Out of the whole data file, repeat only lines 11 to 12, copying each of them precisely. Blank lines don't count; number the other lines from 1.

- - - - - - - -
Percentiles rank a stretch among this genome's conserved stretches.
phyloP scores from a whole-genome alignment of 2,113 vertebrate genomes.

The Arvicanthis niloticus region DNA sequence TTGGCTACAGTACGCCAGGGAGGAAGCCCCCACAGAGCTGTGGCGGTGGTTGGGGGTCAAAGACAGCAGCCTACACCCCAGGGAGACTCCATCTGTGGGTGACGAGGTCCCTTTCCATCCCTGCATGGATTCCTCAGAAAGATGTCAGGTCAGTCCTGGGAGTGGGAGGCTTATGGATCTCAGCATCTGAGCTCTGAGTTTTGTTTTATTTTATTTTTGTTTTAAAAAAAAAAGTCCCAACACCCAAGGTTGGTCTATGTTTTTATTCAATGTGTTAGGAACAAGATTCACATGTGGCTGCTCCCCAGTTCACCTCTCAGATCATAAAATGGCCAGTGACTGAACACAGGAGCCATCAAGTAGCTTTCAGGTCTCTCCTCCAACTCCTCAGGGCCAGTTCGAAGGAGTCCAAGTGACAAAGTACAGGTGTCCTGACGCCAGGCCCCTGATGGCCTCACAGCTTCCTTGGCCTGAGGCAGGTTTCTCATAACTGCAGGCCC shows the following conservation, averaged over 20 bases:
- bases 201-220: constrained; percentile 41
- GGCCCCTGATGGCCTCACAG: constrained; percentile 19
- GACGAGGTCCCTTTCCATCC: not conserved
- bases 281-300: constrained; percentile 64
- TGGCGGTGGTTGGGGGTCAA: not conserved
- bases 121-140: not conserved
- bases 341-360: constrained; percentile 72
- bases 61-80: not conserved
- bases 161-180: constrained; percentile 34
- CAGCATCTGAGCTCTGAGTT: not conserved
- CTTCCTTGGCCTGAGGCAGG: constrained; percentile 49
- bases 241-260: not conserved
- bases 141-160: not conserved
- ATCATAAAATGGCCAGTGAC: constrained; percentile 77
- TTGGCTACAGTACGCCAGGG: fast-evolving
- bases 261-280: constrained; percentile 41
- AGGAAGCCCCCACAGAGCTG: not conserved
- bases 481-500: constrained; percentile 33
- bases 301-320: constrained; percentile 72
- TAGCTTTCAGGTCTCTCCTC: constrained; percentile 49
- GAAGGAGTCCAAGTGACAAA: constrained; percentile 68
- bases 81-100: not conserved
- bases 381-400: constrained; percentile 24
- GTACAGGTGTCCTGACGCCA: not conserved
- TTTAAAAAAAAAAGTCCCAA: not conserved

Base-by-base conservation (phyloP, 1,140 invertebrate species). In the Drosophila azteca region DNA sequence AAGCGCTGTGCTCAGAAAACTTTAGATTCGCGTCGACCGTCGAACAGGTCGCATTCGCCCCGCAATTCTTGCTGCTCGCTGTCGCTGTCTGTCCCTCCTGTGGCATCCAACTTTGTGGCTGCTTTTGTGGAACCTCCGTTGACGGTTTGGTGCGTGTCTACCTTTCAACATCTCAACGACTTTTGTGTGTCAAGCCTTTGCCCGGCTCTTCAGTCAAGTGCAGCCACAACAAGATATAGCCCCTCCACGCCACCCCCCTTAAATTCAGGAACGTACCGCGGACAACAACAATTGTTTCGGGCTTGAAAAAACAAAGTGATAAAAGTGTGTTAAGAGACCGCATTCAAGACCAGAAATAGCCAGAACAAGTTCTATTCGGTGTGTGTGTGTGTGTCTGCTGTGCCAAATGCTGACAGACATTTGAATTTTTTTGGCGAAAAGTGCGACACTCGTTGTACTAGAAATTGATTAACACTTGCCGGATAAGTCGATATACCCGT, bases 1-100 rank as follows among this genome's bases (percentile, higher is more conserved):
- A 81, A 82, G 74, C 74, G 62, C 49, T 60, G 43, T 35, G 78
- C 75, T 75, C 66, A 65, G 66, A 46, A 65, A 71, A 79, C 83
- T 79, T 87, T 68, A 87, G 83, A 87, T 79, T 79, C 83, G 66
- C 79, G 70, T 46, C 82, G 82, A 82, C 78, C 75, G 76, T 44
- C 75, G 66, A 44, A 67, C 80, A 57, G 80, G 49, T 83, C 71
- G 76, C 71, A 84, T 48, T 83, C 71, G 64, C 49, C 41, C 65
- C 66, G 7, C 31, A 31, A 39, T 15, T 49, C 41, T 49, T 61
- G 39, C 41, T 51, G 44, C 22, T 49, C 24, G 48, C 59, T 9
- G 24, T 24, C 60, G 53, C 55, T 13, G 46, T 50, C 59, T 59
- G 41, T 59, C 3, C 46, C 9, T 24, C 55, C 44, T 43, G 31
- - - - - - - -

- bases 61-80: not conserved
- bases 161-180: constrained; percentile 34